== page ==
ATM is a 25km trek away over some scarily rutted roads until you hit the smoother two-lane ‘highway’ leading into marginally larger Chom Phae. Local roads are best avoided once the sun sets over the western peaks and if you want to preserve your car’s shock absorbers and tyres you’d best not drive by night.
Our village, a miniscule blimp on Thailand’s geographic radar, offers very little in the way of labour for its residents except during the twiceyearly rice and sugarcane harvests so it’s a decidedly tranquil place to be at nighttime. Here, on a normal evening, cicadas chirrup their cheerful choruses while you can occasionally hear the distant yet distinct rising cry of the brown Thai coucal crow (Centropus bengalsis). People head off to bed at nine o’clock and the streets are deserted and all the shops shut by half past eight.
But come sunrise all things audible rapidly change. To start off, public announcements by the Pu Yai (the village headman, a genial chap blithely unaware that he is waking everyone up with a barrage of largely irrelevant information) are cranked up to MAXIMUM VOLUME with tinny speakers blaring out at cruelly and cleverly intrusive locations throughout the village.
Sip-lor (10-wheel trucks) rumble, roar and banging their empty trailers, sashay their way through the main thoroughfare, sound trucks – their roof-mounted speakers trumpeting wares for sale, ranging from fresh pork (“moo ma leeow, moo ma LEEOW”) to eggs to even bicycles and spectacles, bump through the ruts (it’s a mystery how they manage their diesel costs) while students’ motorcycles with their mufflers neutered snarl, shake, rattle and roll their way to school in much the same way that we, as kids, used to attach pegs to our bicycle spokes in order to sound like grown-up mo’bikes. So quite early on in the day our ‘tranquil’ village morphs into a cacophonic ear-battering battlefiel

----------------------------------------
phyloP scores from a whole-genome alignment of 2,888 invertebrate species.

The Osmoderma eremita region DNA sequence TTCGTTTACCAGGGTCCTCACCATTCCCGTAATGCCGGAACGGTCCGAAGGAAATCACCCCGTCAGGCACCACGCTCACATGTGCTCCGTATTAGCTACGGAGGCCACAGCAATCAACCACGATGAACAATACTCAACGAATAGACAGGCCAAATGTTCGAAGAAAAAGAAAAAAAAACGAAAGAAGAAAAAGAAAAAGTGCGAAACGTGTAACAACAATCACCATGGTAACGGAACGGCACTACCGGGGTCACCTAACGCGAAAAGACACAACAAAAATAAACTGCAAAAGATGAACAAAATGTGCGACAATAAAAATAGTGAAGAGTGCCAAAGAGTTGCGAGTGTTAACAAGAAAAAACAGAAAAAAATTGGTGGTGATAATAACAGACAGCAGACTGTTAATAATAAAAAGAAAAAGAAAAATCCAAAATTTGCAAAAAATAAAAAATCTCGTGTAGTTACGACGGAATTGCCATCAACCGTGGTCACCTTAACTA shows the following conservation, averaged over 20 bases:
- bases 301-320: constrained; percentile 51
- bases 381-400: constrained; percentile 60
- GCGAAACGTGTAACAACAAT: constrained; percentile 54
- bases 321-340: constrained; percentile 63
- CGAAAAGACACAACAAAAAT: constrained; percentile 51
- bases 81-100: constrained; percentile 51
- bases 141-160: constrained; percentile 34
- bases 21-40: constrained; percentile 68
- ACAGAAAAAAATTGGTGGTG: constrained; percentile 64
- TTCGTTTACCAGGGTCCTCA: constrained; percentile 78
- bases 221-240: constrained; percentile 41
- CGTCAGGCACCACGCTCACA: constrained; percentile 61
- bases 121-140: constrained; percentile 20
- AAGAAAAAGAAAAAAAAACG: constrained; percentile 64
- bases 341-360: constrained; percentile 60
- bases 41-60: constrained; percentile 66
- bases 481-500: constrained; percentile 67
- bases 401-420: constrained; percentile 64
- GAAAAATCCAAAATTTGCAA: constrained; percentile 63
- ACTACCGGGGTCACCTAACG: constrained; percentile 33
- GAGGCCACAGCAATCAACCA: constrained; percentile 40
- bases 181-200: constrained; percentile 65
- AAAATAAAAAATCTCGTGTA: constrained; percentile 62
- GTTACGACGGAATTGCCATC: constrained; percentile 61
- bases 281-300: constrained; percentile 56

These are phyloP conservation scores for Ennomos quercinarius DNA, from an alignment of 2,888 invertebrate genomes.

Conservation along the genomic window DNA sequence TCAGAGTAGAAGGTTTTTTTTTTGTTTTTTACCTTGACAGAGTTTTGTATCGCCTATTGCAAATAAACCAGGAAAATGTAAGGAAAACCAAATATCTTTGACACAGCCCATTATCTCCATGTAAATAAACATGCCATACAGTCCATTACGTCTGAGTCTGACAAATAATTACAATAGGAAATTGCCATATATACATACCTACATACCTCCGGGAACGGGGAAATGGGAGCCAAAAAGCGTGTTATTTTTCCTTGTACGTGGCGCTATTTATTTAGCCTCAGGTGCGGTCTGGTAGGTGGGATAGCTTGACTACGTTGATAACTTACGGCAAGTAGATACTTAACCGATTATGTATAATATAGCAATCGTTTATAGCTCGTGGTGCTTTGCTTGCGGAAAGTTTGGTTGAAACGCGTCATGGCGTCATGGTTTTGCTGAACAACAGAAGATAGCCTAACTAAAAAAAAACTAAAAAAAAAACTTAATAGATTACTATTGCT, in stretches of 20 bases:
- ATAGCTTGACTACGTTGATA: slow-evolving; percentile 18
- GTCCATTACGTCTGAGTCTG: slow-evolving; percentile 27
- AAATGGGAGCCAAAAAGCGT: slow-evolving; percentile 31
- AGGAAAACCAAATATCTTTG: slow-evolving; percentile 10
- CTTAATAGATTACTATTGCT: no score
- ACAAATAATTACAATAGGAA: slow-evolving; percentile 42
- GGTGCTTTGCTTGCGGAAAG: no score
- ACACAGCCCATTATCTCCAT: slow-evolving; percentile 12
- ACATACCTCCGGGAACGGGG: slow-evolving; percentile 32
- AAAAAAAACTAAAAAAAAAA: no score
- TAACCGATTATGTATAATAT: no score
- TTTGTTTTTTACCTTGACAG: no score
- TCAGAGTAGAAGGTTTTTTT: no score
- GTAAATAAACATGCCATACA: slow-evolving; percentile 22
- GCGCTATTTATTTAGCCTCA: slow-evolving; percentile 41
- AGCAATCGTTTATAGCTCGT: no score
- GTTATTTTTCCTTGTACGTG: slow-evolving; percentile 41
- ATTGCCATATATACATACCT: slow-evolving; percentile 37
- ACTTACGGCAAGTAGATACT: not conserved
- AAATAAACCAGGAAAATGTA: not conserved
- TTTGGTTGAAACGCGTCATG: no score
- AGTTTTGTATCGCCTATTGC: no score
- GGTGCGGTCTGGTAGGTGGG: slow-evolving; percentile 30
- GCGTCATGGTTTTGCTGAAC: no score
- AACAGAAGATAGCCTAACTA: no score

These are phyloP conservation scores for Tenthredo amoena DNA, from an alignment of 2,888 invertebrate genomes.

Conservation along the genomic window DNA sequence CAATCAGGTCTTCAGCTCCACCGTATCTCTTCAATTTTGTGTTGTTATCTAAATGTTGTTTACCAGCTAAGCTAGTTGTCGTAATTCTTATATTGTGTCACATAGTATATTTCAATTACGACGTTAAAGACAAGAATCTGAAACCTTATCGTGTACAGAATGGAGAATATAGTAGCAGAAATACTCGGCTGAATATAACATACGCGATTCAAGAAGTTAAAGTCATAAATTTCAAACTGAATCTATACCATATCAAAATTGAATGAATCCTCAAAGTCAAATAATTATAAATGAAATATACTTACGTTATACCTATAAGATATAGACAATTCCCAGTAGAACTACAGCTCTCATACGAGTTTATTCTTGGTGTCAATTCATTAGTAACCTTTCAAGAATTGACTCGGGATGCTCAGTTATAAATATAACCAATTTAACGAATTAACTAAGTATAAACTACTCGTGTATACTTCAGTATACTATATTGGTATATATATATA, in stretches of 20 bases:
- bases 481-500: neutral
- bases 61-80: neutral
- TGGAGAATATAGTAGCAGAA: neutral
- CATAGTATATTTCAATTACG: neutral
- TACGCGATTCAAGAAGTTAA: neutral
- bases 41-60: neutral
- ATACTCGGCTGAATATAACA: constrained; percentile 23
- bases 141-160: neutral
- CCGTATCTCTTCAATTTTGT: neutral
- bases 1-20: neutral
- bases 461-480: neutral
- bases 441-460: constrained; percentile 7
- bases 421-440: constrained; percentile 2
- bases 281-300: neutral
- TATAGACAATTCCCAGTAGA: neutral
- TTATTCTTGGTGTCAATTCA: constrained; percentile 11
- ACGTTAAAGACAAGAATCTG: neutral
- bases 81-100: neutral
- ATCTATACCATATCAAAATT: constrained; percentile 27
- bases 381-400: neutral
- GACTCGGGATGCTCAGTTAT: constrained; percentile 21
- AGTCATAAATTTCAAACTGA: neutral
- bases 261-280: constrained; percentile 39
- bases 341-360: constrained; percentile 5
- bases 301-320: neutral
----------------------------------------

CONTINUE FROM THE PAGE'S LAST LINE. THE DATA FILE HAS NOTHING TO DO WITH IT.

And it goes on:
I should explain that this sad event is not uncommon here given the propensity of heavy-drinking villagers lavishly indulging in lao khao – an eminently affordable rice spirit and probably the most serious contender as a deadly alcohol concoction since prohibition America’s moonshine.
The first sign of a local demise is three cannon-like fireworks exploding, resounding across the fields to announce the unfortunate’s passing. Flocks of panicked birds rise, then calm themselves. But unlike the unsuspecting avian population we steel ourselves to what must surely follow: total audio carnage.
A local audio man is hired by the bereaved family. He duly arrives with a sound setup that looks like a mobile mini music festival rig and is easily as powerful in terms of sheer wattage. The Noise Man proceeds to blast out hypnotic Issan tunes and songs at window-cracking, crockery rattling, foundation-shaking levels from six in the morning until late in the evening for days on end interspersed with Buddhist monks’ chants and folksy sermons – all perfectly audible throughout the village. You might say that it’s a collective experience.
Yes I know, when in Rome etc.…, but these setups are remarkable due to the maddeningly unequal noise-versus-people equation of folks actually attending these events. They simply don’t add up in the Western mind but are perfectly logical to Thai rural society.
Noise equals prestige here in Nong Chaem and I daresay in a lot of other villages nationwide. One last addendum is that a Buddhist monk beats out tattoos on a huge drum and gong every evening. And I simply love it. Put up with it, farang. It’s Thai rural life.